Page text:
Financial Institutions and Banking Helpful Articles

Keeping Branch Banking Profitable in the Digital Age

The COVID-19 pandemic has led to an increase in online banking; however, the transition to virtual banking was already well underway. As community banks look to the future, they need to re-imagine branch banking for the digital age. This means strengthening what’s working and getting rid of what isn’t. Direct banking at branches can still be vital to community banks’ financial health as long as they measure branch performance and correct as necessary.

Customer location

A significant challenge in measuring branch performance is assigning customers to particular locations. Traditional measures (such as new accounts opened or teller activity) no longer suffice. Just because a customer opened an account at a branch doesn’t necessarily mean that account should count toward the branch’s performance.

What if the customer relocated? What if he or she uses more than one branch? What if the customer does everything online and doesn’t visit branches at all? There are no easy answers to these questions. To get an accurate picture of branch performance, banks need to develop models that better reflect a branch’s interactions with customers and its contribution to the bank’s overall performance.

Measurement strategies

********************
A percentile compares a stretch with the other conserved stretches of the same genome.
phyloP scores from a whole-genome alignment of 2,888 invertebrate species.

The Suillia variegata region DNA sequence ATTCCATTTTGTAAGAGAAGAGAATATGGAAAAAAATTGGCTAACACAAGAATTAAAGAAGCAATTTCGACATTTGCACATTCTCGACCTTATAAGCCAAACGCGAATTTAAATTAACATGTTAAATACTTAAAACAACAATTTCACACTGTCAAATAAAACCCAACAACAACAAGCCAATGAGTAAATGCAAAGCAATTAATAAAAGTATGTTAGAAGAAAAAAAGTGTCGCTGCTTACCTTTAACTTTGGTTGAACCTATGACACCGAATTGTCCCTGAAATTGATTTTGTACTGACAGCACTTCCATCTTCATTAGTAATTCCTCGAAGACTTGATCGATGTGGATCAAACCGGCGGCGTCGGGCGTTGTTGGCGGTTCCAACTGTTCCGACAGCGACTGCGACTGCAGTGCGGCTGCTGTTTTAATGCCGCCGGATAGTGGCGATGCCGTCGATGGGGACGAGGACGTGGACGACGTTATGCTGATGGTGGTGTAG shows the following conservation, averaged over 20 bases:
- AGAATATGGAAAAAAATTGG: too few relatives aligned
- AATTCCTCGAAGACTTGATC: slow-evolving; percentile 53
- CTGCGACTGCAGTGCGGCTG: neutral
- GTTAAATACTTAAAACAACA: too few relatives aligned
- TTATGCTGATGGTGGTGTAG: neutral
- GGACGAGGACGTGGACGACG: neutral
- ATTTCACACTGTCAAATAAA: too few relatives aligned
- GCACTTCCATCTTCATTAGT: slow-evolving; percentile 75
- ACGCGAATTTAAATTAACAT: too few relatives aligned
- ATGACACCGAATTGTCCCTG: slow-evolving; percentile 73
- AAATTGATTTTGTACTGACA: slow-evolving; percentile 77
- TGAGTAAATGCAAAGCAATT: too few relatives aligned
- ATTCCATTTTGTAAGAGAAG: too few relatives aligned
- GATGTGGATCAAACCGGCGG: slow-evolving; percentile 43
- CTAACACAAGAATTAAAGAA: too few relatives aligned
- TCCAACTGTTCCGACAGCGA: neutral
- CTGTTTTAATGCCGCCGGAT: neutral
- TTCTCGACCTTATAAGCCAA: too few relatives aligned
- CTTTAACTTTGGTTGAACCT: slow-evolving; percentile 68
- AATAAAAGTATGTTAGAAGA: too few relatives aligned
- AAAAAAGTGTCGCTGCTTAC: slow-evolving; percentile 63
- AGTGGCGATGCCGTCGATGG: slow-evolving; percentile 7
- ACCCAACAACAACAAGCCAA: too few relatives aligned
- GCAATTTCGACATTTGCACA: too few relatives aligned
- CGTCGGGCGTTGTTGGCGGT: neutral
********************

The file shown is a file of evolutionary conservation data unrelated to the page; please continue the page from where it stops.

Some banks are developing point systems to measure the value of products sold, customer service and retention. For example, core accounts like checking accounts generally are more valuable than CDs, which often constitute “hot money” — that is, funds frequently transferred between financial institutions in an attempt to maximize returns. The analysis might be different, however, if a checking account has a small average monthly balance or if a CD has a relatively long term.

For services, one set of point values might be assigned to transaction processing — such as cashing checks or accepting deposits — with higher values assigned to loans or consultative services.

According to financial services technology provider Fiserv, customers with one banking product stay with a bank around 18 months on average. The average relationship increases to four years for customers with two products and to almost seven years for customers with three products. So, branches with more customers purchasing multiple products tend to contribute more value, and transfers of funds among branches affect branch profitability.

Differences in markets

Too often, banks’ business development plans fail to reflect the differences among their branches’ local markets, which can be dramatic. Many simply allocate their budgets uniformly among locations and demand that each branch achieve similar profitability and growth goals.